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What to expect when you get a COVID-19 vaccine

What should you expect when it’s your turn to get the COVID-19 vaccine? Jayne Morgan, M.D., a cardiologist and clinical director of Piedmont's COVID-19 task force, discusses potential side effects, how the vaccine works and why you need two doses.

Getting the COVID-19 vaccine is generally safe and is similar to getting the flu vaccine, though the technology is different, says Dr. Morgan. Like with most vaccines, there is the potential for side effects from the COVID-19 vaccine, though not everyone who gets vaccinated experiences symptoms.

Potential COVID-19 vaccine side effects

“The symptoms reported from both the Moderna and Pfizer-BioNTech vaccines are very similar to those of the flu shot,” she says.

The potential side effects include:

  • Soreness or stiffness at the injection site (the upper arm muscle)

  • Chills

  • Fever

  • Muscle aches

  • Nausea

  • Vomiting

If needed, you can take an over-the-counter pain reliever before or after your vaccine to help with soreness, Dr. Morgan says.

“I received the vaccine and experienced arm soreness and stiffness, but that was it,” she says. “It lasted about 24 hours and felt similar to the side effects from the flu shot. I was able to continuing to teach Pilates without any issues.”

Can you get COVID-19 from the vaccine?

You cannot get COVID-19 from the vaccine, she says. This is because the vaccine doesn’t contain the virus, but uses messenger RNA (mRNA) technology instead.

This technology teaches the body how to make a protein or part of a protein to form an immune response. This immune response produces antibodies, which protect you if you are exposed to the real virus.

Why are two doses needed?

“Both of the clinical trials for Moderna and Pfizer-BioNTech were conducted using two doses of the vaccine – the second dose is a booster dose,” she says. “The data that went before the FDA, which grants the emergency use authorization, is based on a two-dose regimen for both vaccines.”

The Moderna vaccine doses are spaced 28 days apart and the Pfizer-BioNTech doses are spaced 21 days apart.

When to contact your doctor after getting vaccinated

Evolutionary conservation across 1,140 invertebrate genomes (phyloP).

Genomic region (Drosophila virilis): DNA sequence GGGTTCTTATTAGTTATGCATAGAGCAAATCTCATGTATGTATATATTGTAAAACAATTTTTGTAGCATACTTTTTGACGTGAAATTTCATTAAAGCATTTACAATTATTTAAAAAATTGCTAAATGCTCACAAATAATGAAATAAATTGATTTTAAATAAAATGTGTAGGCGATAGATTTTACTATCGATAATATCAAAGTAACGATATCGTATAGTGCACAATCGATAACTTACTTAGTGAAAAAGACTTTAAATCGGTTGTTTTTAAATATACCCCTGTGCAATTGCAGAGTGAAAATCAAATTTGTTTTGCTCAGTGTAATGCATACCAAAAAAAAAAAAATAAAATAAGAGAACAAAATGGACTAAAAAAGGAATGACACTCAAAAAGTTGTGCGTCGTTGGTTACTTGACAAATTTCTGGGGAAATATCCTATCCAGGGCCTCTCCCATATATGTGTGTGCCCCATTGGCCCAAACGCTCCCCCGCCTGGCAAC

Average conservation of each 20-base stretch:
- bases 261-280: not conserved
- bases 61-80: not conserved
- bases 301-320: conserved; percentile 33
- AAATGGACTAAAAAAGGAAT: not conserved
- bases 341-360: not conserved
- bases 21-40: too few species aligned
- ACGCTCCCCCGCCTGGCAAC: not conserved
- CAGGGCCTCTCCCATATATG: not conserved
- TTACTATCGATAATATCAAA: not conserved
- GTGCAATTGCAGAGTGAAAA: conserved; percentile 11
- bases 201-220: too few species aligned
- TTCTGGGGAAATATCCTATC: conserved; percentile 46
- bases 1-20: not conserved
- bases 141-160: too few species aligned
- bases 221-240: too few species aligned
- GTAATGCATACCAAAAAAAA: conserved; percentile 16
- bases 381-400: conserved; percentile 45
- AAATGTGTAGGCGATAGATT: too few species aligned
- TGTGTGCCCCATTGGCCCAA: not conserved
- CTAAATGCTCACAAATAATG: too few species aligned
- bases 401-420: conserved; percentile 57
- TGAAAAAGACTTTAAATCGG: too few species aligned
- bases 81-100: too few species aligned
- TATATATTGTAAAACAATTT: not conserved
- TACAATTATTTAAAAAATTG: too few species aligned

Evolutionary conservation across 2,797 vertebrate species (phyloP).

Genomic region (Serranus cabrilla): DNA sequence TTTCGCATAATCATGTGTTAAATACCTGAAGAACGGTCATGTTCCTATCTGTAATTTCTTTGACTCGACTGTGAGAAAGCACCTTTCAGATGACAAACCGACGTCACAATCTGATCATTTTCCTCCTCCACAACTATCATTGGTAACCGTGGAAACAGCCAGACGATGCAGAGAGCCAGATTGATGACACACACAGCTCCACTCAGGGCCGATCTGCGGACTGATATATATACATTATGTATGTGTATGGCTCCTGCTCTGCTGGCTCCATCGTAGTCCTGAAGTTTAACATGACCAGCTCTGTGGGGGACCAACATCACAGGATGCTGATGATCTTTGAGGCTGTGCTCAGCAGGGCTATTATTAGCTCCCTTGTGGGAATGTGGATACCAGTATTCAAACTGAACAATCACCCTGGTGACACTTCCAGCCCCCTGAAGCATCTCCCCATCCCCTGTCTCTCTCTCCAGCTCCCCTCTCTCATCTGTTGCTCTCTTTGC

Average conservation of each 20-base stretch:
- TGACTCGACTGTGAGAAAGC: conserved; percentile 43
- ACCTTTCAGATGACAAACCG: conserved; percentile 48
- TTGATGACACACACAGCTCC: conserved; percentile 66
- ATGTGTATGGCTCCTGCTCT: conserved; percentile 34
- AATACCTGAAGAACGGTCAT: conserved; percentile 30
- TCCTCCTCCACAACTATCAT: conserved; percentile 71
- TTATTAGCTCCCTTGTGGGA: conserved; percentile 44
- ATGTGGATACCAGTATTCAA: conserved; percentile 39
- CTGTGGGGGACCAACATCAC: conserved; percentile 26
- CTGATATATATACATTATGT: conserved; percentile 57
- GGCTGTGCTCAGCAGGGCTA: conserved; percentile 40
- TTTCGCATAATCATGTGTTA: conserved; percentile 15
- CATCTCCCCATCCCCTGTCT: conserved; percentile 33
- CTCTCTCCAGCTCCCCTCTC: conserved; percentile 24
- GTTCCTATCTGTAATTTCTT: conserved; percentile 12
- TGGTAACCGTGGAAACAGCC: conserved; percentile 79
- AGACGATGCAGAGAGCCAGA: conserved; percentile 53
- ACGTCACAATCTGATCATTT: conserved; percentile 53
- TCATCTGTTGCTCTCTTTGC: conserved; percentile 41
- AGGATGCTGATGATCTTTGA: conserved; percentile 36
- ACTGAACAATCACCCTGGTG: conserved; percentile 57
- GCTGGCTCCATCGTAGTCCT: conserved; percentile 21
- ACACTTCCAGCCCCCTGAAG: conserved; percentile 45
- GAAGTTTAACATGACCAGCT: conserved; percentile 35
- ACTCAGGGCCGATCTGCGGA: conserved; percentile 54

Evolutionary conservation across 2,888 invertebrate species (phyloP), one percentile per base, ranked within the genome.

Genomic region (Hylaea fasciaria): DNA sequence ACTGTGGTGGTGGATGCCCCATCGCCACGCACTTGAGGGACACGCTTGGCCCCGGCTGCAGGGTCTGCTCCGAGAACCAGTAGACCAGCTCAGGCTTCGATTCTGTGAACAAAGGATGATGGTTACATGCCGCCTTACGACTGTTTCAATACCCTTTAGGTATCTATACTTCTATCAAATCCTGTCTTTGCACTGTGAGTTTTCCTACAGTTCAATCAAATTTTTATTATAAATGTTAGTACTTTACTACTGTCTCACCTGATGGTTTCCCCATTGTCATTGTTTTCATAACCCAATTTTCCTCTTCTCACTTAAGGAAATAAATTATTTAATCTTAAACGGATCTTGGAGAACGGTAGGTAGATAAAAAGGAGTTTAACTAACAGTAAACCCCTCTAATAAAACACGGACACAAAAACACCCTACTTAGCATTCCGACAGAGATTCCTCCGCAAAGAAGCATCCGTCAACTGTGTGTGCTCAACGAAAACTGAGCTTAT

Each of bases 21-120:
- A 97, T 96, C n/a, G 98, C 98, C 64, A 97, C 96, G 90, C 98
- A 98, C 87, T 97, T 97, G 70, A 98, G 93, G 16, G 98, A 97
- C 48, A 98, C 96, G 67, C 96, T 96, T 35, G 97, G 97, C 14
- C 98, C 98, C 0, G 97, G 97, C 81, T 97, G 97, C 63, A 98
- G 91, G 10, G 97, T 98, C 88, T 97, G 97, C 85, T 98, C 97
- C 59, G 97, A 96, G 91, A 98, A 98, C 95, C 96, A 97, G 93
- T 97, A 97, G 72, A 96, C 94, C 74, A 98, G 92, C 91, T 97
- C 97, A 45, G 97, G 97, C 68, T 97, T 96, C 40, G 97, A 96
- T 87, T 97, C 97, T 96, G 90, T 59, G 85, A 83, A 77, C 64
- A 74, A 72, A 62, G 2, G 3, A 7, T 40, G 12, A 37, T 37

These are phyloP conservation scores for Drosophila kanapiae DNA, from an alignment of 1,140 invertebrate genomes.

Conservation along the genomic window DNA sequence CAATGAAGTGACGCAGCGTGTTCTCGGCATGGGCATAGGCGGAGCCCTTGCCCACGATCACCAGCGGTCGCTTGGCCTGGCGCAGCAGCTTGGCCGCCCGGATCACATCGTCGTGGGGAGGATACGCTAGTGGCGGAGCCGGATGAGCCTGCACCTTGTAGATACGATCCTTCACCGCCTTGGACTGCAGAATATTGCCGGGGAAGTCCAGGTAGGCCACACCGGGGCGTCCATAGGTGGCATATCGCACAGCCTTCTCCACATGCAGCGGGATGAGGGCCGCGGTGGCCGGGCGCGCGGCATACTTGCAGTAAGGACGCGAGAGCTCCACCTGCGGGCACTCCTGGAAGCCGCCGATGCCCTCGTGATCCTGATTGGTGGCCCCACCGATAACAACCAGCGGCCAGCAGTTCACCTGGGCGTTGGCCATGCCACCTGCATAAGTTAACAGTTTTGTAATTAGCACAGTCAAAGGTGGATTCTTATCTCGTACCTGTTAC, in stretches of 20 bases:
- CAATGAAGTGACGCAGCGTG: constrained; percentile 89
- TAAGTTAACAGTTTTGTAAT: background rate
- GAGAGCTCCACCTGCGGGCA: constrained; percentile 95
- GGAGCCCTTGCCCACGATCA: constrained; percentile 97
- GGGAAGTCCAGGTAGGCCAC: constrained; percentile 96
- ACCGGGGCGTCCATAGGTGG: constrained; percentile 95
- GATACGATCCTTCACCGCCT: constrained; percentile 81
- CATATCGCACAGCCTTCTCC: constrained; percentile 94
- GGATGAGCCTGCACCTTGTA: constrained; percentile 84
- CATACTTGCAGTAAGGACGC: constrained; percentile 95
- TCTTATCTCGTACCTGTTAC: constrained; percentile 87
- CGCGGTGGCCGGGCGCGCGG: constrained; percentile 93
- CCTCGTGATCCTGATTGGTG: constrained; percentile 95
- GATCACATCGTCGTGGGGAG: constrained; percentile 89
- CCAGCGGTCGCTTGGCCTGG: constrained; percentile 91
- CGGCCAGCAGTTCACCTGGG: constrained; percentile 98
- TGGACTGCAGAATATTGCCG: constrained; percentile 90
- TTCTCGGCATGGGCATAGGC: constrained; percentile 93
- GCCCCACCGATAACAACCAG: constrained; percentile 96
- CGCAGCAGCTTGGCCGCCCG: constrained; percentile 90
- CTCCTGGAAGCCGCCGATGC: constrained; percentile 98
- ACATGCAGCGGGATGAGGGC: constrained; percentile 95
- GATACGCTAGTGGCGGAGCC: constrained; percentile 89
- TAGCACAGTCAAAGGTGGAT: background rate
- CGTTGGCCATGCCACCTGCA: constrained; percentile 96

If you are generally feeling unwell or start to develop anything that appears to be an allergic reaction (such as swelling, itching at the back of the throat or on your face), you should see a doctor, says Dr. Morgan.

This applies to any vaccine or medication, not just the COVID-19 vaccine.

“If you took something and begin to feel unwell beyond the normal symptoms mentioned above, then you should contact your physician,” she says.

Should you get a second dose if you had a reaction to the first?

If you had an allergic reaction, especially a moderate to severe reaction that required you to seek medical care, you should discuss with your physician whether or not you should get the second dose.

But if you just experienced the common side effects, you should still get the second dose, says Dr. Morgan.

“This is because the 94.5% and 95% protection rate only occurs after you get the second vaccine,” she explains. “We want to have as much protection as possible and it’s the second dose that gets you into that high range of protection.”

Can you get COVID-19 if you’ve been vaccinated?

“There have been several reports of people who have contracted COVID-19 after getting the vaccine,” says Dr. Morgan. “But you cannot catch COVID-19 from the vaccine.”

So, how did these people end up testing positive?

“Either they were exposed immediately prior to receiving the first dose and didn’t realize it or they were exposed immediately afterward before their body had a chance to build immunity,” she explains. “We start seeing immunity about eight to 10 days after the first dose. There’s always a window in which you could contract it. So, if you come in contact with the virus during that window, you could become positive with COVID-19 even though you received your first dose of the vaccine.”

That’s why it’s still essential to wear a mask, wash your hands and watch your distance, even if you’ve been vaccinated.

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